I like our house just decorated with white icing and the occasional silver draghee. I think they look beautiful and delicate. The design is made up as I go along, even if I’m not sure about one bit I have to keep going to make it match, then maybe add something else to make it work. My favourite bit this year is the roof, I love the way the tiles have worked out. The hanging loops are actually a lot easier than they look, the knack is to have the royal icing the right consistency.

This image has an empty alt attribute; its file name is DSC_0191-1.jpg

We have a rule in our house that the gingerbread house can’t be started until Christmas Day evening! When I used to use the Ikea gingerbread houses I made lattice windows in icing, so the first things they always did was to put their fingers through the windows!

This image has an empty alt attribute; its file name is DSC_0190.jpg

I think I’m just about ready for Christmas, cards are written and posted, presents wrapped. I would just like to make some mince pies this weekend.  I’ve got a truckle of Wensleydale cheese ready in the fridge too to eat with our Christmas cake, cheese and Christmas cake is just the best!! 

About craftycreeky

I live in a busy market town in Yorkshire with my husband, kids, dogs and chickens. I love trying new crafts, rediscovering old ones, gardening, walking...anything creative really I started this blog after my New Year resolution worked so well. My resolution (the first one I've ever kept!) was to post a photograph of my garden on Facebook every day. My hope was that I would then see what was good in the garden and not just weeds and work, which was my tendency. The unexpected side-effect was that I have enjoyed many more hours in the garden. I am hoping that 'The Crafty Creek' will have the same effect. Happy creating!
This entry was posted in Christmas, Home and tagged , . Bookmark the permalink.

11 Responses to Gingerbread and Marzipan

  1. Lisa at Greenbow says:

    I can almost feel your excitement. The cakes and ginger houses are fabulous. What wonderful treats.

    Liked by 2 people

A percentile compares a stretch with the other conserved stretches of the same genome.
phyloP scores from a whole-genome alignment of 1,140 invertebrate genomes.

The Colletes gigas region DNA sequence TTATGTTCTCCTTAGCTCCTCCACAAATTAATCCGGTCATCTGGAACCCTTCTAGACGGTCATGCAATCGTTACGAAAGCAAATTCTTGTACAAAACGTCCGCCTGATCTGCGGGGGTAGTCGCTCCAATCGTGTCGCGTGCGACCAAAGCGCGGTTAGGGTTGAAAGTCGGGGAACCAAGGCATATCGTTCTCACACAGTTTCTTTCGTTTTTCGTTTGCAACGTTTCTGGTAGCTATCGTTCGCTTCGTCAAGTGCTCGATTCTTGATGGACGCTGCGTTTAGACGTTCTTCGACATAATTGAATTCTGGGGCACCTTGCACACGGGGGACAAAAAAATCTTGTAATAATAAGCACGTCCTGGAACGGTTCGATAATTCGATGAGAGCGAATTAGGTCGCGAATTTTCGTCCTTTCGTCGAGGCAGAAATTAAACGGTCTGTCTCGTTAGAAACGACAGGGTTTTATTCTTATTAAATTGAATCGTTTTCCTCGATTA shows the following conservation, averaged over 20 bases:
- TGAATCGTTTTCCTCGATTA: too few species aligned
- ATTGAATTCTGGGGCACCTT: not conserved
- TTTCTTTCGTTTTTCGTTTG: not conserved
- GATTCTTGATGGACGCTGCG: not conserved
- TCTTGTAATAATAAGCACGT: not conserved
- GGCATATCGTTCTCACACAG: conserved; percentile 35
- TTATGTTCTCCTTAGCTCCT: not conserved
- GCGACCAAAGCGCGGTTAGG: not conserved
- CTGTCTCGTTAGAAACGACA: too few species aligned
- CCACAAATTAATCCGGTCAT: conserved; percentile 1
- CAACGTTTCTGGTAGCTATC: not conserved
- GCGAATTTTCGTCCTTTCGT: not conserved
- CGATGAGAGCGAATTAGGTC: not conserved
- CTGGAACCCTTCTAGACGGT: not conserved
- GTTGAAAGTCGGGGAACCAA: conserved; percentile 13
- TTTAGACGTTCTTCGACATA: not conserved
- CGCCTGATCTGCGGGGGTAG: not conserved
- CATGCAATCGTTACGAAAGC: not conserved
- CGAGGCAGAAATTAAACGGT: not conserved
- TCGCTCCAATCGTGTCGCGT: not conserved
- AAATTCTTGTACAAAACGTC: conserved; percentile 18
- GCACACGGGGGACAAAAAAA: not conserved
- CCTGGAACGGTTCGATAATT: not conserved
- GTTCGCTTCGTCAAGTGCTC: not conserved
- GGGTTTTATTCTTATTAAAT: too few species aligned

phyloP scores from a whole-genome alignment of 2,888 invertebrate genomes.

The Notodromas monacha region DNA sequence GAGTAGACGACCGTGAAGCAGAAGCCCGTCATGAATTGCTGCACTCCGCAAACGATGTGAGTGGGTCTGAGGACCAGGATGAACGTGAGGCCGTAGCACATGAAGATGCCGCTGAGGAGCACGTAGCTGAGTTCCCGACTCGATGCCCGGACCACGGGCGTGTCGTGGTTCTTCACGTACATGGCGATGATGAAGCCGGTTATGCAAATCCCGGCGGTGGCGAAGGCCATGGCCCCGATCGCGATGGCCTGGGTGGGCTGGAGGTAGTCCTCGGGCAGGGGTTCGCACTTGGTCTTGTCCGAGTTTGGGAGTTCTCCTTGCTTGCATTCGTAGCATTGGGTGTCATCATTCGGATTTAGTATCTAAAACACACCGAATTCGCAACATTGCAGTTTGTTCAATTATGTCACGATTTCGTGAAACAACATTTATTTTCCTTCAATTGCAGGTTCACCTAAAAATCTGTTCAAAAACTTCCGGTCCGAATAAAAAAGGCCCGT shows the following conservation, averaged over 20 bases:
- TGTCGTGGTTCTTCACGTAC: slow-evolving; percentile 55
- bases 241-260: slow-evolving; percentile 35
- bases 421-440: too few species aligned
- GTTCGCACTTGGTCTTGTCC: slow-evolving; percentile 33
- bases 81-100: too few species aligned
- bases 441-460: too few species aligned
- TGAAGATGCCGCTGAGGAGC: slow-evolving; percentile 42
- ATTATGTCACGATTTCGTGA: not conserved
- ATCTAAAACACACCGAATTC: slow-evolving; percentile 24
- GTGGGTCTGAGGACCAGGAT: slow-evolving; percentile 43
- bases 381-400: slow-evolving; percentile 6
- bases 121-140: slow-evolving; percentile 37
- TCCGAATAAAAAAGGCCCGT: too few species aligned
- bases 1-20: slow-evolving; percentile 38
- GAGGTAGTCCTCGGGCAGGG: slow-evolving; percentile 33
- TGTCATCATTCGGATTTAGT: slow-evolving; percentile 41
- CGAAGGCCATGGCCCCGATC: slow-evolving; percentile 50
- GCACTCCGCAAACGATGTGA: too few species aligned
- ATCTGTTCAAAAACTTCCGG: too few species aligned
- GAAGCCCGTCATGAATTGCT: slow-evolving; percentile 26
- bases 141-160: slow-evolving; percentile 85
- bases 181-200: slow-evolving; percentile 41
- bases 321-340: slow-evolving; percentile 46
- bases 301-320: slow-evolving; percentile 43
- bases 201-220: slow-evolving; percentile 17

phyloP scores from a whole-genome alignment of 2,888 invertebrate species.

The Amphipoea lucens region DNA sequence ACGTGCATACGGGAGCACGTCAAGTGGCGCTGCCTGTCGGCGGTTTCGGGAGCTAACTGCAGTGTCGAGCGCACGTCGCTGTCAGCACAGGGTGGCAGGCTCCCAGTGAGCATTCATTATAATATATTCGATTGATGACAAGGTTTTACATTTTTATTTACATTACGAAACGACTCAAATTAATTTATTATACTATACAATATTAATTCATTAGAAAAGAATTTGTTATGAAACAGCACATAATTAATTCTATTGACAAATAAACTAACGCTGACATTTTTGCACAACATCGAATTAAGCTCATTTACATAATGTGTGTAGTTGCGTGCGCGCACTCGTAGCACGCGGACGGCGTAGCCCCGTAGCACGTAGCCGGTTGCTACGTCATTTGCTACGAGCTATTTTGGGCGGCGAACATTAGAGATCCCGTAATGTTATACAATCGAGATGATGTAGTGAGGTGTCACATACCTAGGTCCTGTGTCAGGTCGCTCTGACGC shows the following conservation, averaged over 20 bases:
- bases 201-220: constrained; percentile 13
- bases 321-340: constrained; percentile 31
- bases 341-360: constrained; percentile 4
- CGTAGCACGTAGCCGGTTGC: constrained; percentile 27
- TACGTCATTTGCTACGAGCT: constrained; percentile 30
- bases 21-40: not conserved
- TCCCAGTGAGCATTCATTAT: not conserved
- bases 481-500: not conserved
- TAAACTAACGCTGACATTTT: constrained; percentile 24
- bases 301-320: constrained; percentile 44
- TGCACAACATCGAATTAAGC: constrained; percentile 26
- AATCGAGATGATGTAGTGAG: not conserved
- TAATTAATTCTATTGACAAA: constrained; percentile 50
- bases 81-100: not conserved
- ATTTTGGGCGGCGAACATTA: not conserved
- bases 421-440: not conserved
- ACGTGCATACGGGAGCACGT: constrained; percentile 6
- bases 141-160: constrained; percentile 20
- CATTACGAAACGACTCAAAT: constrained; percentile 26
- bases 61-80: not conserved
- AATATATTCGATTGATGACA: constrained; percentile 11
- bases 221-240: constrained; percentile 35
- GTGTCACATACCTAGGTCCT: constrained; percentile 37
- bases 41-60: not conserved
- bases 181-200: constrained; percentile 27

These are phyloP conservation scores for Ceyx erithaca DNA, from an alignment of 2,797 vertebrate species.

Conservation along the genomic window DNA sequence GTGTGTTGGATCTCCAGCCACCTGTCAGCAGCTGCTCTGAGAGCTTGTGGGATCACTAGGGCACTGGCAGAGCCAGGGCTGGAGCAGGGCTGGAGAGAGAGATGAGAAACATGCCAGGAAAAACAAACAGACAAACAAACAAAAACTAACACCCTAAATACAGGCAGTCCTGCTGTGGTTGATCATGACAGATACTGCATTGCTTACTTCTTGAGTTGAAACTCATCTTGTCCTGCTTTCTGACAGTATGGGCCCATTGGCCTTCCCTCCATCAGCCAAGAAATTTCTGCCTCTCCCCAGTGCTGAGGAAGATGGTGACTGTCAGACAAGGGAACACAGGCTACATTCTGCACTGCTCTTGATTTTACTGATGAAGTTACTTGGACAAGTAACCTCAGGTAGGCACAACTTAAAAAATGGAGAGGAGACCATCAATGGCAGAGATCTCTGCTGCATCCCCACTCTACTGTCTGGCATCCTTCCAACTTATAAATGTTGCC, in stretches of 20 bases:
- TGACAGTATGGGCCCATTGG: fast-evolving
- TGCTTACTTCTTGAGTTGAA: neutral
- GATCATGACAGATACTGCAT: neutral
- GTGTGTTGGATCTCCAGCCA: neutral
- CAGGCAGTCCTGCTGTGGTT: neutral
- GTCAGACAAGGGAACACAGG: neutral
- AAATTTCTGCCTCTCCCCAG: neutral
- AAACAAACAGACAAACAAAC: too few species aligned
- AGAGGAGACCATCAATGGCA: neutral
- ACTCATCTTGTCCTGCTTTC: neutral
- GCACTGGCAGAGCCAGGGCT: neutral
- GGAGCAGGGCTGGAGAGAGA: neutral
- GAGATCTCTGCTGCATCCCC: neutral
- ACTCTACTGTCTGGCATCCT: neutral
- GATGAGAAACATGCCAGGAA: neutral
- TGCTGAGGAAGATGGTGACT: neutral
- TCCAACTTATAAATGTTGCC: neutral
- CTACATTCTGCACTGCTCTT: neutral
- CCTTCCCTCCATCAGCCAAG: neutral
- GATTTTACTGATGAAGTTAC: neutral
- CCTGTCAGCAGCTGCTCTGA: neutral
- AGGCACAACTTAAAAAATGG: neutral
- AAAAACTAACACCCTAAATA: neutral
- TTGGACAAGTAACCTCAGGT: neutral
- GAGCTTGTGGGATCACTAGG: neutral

2. Laura says:

    Coming from a different culture, I am delighted to enjoy the Christmas preparations that you describe. What fun…you make the holiday truly joyful!

    Liked by 1 person

  3. Serinde says:

    My gingerbread house is scheduled to be decorated tomorrow, and you’ve given me some really wonderful ideas. I think I’ll try decorating it flat and then assembling them, too. Much more sensible!

    Liked by 1 person

  4. CurlsnSkirls says:

    Gorgeous cakes and houses make my mouth water! Hope you have a wonderful holiday! ğŸŽ„ 🥳

    Liked by 1 person

  5. kathyreeves says:

    A fun look into the festivities at your house, Margaret, thank you for sharing your traditions with us.

    Liked by 1 person

  6. tialys says:

    I love your own gingerbread house – it’s quite sophisticated. Too pretty to eat though.
    I used to make a Christmas cake every year for my Dad – also feeding it regularly with brandy following good old Delia’s recipe – but then he was told he had high cholesterol so said he wouldn’t eat it any more. I’ve not got a particularly sweet tooth so I don’t make them anymore but I miss the process and the smells – perhaps I should start again next year, after all there are other people in this house that might like one.

    Liked by 1 person

  7. wybrow1966 says:

    Wow, those gingerbread houses are very impressive. I make my Christmas cakes at half term (so in October) and continue to feed with brandy up until the time I ice them! I love a rich dark cake with lots of black treacle – but just like you, I had to resort to the marmalade to stick on my marzipan!!

    Liked by 1 person

  8. claire93 says:

    very impressive cake decorating!
    I’m gluten free, so don’t bother making cakes much these days as they never work as well with GF substitutes.

    Liked by 1 person

Leave a Reply

Fill in your details below or click an icon to log in:

WordPress.com Logo

You are commenting using your WordPress.com account. Log Out /  Change )

Google photo

You are commenting using your Google account. Log Out /  Change )

Twitter picture

You are commenting using your Twitter account. Log Out /  Change )

Facebook photo

You are commenting using your Facebook account. Log Out /  Change )

Connecting to %s

This site uses Akismet to reduce spam. Learn how your comment data is processed.